If you want to be taken seriously, then learn the proper terminology, understand the terminology, and by all means – don’t act like a KNOW IT ALL. No One Knows It All. And a Good Teacher, High Priest or High Priestess will never be ashamed to tell you that they don’t know it all, but by their years of practice, not just studying or reading, have given them sufficient knowledge that they know that there is so much more out there to learn, that they will always be a student and practitioner.

So think before you infer that you have been studying for a year and a day, and that now you are properly prepared in the Crafte and therefore you should be granted all sorts of privileges, because of your studying for that year and a day. You now deserve to be taken as a serious authority on some level.

If you think this, say this, write this, be prepared for a good deal of laughter. But also be aware that there may also be some that are not laughing, and those are the ones that you need to be cautious of, for they are the ones that may see you as their next target of humiliation or degradation.

To ere on the side of humility in this case is a good thing…

Something to also consider is that even after you have studied long and hard, that is no guarantee that the information that you have studied is even correct and can withstand closer scrutiny, that, you are certain to receive if you spout off about ‘studying for a year and a day.’ You may have only read all the information published by one author or one publishing company. There is so much more to the Crafte that is not found in any book.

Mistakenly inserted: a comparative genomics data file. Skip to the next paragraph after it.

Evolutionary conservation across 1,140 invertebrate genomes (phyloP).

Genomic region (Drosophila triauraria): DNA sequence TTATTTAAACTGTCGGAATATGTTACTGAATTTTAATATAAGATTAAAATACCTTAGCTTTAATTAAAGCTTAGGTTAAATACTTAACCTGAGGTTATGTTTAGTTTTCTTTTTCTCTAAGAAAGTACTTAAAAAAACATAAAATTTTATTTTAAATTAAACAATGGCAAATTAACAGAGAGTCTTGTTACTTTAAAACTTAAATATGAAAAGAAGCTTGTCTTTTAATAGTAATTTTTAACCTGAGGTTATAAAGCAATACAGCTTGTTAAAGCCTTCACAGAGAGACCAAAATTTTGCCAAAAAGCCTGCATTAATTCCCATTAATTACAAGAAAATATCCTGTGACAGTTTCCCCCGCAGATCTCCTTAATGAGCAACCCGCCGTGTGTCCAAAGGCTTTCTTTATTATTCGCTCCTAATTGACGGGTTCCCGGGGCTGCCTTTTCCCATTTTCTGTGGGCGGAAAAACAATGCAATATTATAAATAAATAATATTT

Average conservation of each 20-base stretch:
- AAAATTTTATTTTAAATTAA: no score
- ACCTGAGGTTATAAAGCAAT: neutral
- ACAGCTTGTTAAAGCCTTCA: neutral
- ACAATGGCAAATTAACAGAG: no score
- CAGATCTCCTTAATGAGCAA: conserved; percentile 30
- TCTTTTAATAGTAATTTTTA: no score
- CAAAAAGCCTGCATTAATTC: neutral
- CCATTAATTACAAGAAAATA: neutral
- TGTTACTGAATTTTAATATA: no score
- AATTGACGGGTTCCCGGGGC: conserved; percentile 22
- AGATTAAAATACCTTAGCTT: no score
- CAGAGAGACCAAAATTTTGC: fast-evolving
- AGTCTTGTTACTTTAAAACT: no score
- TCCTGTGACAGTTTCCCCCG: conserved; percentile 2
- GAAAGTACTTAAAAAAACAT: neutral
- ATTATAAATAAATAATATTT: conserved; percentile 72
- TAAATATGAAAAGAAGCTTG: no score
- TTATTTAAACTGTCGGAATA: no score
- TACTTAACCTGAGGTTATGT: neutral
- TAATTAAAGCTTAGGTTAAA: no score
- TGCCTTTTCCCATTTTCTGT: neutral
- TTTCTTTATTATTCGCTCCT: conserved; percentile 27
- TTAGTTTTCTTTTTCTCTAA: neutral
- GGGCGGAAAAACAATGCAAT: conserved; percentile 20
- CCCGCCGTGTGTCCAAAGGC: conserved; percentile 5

Nothing can replace pure and sincere experience and practice. So think about your Year and a Day, and ask: How far have I come and how far do I want to go? Have I experienced all that I can or do I need to experience more? Your answers might surprise you!

Wishing you Blessings Upon Your Path!

Lady Morgen
High Priestess
del Luna la Madre’ Temple

2 thoughts on “A Year and a Day – Origins and Applications

  1. I was told some time ago that to study for “a year and a day” would be to see if you were serious about embarking on a pagan/wiccan/witchcraft life path. Would that be an okay definition? I’ve given myself a year and a day to figure out if I’m really serious about Hedgecraft (or any other craft) rather than just having a passing fancy. Would that be enough time to scratch the surface and really figure out if this is the path for me?

    Will check back often for a reply!

    Thanks!

    Like

    1. It is good to hear from you, Erica. You ask a very interesting question. A year and a day is standard for any witch in training. But once you commit to your studies and the Craft, it is a never-ending learning process. You are interested in being a Hedge witch, which is very good. I have known witches who have started out in one particular study and ended up in another. I had a student once that started out being mentored as a witch and she found her true calling as a Shaman(which to say I was very proud of her). A year and a day is basically a general guide on how long you should study. We want individuals to know that the Craft is a very serious religion and the year and a day should say that to them. There are some that fly in here and demand to do magick now. I tell them that just doesn’t happen you have to study. When they find that out they leave. The year and a day is there to make sure the person is serious about committing to our Religion. And I know I am repeating myself, but the Craft is a never ending learning experience. It is perfectly find to start out as a Hedge witch but if you feel you are called to another Path, it is perfectly fine to pursue that Path as well. Keep your mind open as you begin your journey, the Goddess will reveal your Path to you. I hope I have answered your question. If I can be of any further assistance, please don’t hesitate to ask. Welcome to the Craft, my dear sister!
      Lady Abyss

      Like

Comments are closed.